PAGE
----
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Finding Comfort in Thermostat Design

When will all hotels replace their thermostats with the Nest?

I’m currently traveling in the Bay Area and staying at a hotel. On the first night here, it was cold so I tried to turn up the heat. I pressed the “up” button and the temperature on the display increased. After a few minutes, the room didn’t seem to be heating up though so I tried the other buttons. There’s an icon on the screen – I switched it from frost to sun, hoping that would do the trick (it didn’t).

The on-call technician came and explained that I should’ve used the auto mode, which is represented by a square icon with little arrows (like a poorly designed “refresh” icon). Aren’t poorly executed icons frustrating?


Left: What I had to deal with. Right: Nest.

Confusing icons aside, the bigger problem here was a lack of feedback; that most basic design principle that we’re all familiar with but often neglect. As a user, we look for feedback to answer the simple question of “did it work?” In this case, I wanted to know if what I did with the thermostat worked. I was looking for a “got it – I will now give you some heat” kind of confirmation. For example, the thermostat could’ve turned red, or displayed the word “heat”, or sang me a tune – anything.

More importantly, beyond the thermostat interface, I wanted some kind of physical feedback to tell me that the room was heating up. In a car, this feedback is literally in your face: you turn up the heat, and can feel the warm air coming out of the vent. That can be harder in a room where the vent could be out of reach. Personally, the feedback I’m used to is the clinking, mechanical sound of the heating system in a house or building. However, that audible feedback seems to be disappearing with better technology. I don’t know the mechanics of it, but it would be nice for the thermostat to receive information from the overall heating/air conditioning system and tell me what’s going on.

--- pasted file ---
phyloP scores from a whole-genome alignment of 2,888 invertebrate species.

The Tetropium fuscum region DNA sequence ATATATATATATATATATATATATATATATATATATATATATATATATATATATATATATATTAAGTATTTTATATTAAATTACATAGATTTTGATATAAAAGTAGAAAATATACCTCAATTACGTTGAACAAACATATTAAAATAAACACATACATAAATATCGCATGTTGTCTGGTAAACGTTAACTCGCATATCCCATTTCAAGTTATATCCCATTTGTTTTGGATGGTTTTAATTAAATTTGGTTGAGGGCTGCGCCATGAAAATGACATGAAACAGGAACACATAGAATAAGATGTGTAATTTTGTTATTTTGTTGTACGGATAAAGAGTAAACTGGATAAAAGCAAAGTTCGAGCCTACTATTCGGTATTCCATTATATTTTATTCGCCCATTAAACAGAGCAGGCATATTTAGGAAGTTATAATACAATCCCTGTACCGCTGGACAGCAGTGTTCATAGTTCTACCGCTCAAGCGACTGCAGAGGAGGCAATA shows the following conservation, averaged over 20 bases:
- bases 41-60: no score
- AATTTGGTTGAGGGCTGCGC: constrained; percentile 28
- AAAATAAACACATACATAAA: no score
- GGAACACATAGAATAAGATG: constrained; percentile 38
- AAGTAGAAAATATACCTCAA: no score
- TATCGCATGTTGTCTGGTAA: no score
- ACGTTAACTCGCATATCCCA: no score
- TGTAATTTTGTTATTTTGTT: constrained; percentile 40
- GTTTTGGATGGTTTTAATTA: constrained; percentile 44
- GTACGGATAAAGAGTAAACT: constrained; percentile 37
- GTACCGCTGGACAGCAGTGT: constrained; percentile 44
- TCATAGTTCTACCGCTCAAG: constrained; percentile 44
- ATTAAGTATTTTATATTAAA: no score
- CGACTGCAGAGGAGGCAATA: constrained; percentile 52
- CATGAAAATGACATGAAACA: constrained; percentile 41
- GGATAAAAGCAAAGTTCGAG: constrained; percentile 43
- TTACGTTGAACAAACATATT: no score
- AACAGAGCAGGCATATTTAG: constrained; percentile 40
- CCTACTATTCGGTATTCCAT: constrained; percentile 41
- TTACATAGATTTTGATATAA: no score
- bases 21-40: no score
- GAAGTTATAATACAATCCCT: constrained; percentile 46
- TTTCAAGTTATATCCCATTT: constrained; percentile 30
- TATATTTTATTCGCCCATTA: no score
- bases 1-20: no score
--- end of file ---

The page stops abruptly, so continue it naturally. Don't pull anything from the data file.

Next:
Disclaimer: I don’t own a Nest, and I cannot speak for its usability. I was thinking about my little problem with this hotel’s thermostat and thought of the gorgeous new thermostat. From everything I can gather from their site, it looks to be an amazing product, and I love its dial input.

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This was posted in Design.